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Published November 19, 2012, 11:39 PM

Thanksgrowing: 100-Mile Farmers Market brings local food from garden to Thanksgiving table

MOORHEAD – While students and faculty will be packing up and taking off for the holiday weekend, a different group of people will be literally setting up shop today at Concordia College.

By: John Lamb, INFORUM

MOORHEAD – While students and faculty will be packing up and taking off for the holiday weekend, a different group of people will be literally setting up shop today at Concordia College.

The school hosts its fourth annual 100-Mile Thanksgiving Farmers Market from 3:30 to 7 p.m. in Knutson Campus Center.

The event sprang from the sustainable food movement and offers food and goods grown and made within 100 miles.

“Most people think the farmers’ markets end in September and what can you really buy that’s local? The fact is you can actually buy quite a bit,” says Gretchen Harvey, assistant professor of history at the school, who organized the event.

Harvey started the Probstfield Organic Community Garden in Moorhead and considers the 100-Mile Thanksgiving Farmers Market a continuing way of educating eaters.

“People have moved away from root vegetables and fall vegetables that were common a generation ago. Parsnips, carrots, turnips, squash and Brussels sprouts,” she says. “The community almost needs to relearn to eat seasonally.”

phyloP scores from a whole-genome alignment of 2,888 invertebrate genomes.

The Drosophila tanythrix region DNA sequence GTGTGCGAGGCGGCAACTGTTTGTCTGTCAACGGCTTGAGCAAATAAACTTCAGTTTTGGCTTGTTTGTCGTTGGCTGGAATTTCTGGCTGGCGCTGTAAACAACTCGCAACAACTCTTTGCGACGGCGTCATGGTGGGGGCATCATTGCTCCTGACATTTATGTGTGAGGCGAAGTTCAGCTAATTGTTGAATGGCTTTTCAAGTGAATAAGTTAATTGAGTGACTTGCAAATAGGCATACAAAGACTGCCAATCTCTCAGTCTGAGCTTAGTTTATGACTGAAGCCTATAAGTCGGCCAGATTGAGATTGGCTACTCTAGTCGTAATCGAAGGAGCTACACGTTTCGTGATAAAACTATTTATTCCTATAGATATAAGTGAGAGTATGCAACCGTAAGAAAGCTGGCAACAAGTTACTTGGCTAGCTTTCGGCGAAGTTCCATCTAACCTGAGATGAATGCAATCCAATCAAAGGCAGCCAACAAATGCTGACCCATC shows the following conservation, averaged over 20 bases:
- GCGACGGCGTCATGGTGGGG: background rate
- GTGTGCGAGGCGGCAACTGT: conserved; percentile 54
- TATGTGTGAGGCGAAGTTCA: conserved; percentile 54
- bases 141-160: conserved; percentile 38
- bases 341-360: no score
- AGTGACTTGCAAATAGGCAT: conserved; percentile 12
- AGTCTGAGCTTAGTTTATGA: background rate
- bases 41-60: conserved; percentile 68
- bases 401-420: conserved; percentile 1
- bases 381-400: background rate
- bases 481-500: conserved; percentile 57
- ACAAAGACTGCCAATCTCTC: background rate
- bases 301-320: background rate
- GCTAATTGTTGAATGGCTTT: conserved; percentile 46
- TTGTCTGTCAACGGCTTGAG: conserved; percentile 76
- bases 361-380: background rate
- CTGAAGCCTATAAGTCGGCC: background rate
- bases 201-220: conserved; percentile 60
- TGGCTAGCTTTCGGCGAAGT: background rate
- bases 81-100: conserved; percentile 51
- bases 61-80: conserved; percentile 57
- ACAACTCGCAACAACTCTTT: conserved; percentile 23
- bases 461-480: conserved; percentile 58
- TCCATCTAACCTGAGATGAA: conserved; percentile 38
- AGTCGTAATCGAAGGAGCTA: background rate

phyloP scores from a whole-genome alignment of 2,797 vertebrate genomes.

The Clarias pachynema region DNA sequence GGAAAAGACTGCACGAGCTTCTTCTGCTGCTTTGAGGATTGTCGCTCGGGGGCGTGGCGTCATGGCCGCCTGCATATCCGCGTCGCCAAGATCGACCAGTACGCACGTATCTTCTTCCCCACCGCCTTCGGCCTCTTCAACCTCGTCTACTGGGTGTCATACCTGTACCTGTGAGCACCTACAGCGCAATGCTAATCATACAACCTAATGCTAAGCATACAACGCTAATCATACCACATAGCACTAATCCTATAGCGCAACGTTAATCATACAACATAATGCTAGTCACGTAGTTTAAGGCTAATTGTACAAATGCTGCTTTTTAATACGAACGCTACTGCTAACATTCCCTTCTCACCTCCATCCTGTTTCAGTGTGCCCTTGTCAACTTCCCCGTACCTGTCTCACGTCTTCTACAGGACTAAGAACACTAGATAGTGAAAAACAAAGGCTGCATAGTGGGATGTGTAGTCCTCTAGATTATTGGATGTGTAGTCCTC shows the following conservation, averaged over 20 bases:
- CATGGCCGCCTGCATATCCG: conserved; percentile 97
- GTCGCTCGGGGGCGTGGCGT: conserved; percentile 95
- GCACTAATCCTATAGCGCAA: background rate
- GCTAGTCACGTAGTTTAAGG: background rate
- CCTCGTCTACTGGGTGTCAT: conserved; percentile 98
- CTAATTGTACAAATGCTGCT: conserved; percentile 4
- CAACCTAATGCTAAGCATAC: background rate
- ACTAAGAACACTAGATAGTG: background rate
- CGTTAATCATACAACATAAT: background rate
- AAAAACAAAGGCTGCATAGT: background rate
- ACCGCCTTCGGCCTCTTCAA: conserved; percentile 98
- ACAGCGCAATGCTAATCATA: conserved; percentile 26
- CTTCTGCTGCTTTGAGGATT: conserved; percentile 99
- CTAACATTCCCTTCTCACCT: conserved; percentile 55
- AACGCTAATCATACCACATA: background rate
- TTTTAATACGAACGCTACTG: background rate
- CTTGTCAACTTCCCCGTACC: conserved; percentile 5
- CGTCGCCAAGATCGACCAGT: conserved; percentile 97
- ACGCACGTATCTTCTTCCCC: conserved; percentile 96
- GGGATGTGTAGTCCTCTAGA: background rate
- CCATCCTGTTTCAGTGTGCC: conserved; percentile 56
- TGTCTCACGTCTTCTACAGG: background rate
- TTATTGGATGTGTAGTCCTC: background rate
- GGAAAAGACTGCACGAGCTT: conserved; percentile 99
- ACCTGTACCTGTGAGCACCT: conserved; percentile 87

Harvey says the event isn’t dogmatic, but rather held to celebrate local growers and their bounties.

“It’s the spirit of what we’re doing, not a rigid rule to be imposed,” she says. “At some level we’re preaching to the choir, but we want to expand the singers.”

The market has grown slowly but surely, and this year will feature about 10 vendors, including organic farm operations like Red Goose Gardens and Noreen Thomas, selling produce like squash, potatoes, pumpkins and onions. Others will offer jams, jellies, dips and breads. Popular caterer Deb Jenkins will be selling her handmade chips and vegan mint cookies, gluten-free olive oil lemon cookies and gluten-free snickerdoodles starting at $1.75.

Different student ensembles will perform music, and there will be a hands-on table offering demonstrations. One such display will help people make their own pancake mix to take home for free.

“I’m looking forward to it. It’s going to be a lot of fun,” says Deb Hoesley, who runs Prairie Faith with her husband Tom.

The Hoesleys had participated in farmers’ markets but were looking to find outlets to keep business going through the year. They’ll be selling apple, crab apple and caramel crab apple jellies in 8-ounce jars for $5, as well as salsas, chocolate and chocolate mint fudge for $8 a pound.

She’s also looking forward to networking both with customers to see what they are looking for but also other vendors to hear about their experiences.

Thomas raised about 70 free-range turkeys that were harvested Monday and ready for roasting on Thanksgiving. But if you were looking for a fresh bird, the list filled up weeks ago.

While many Thanksgiving staples will be available at the market, some items not indigenous to our area, like cranberries and sweet potatoes won’t be.

“If you go back to Plymouth you won’t find sweet potatoes, but you will find squash and pumpkins, and we will have plenty of those,” Harvey says. “Let’s just pick one meal and have a local bounty on the table and really give thanks for what’s nearby, what’s fresh, what’s local.”

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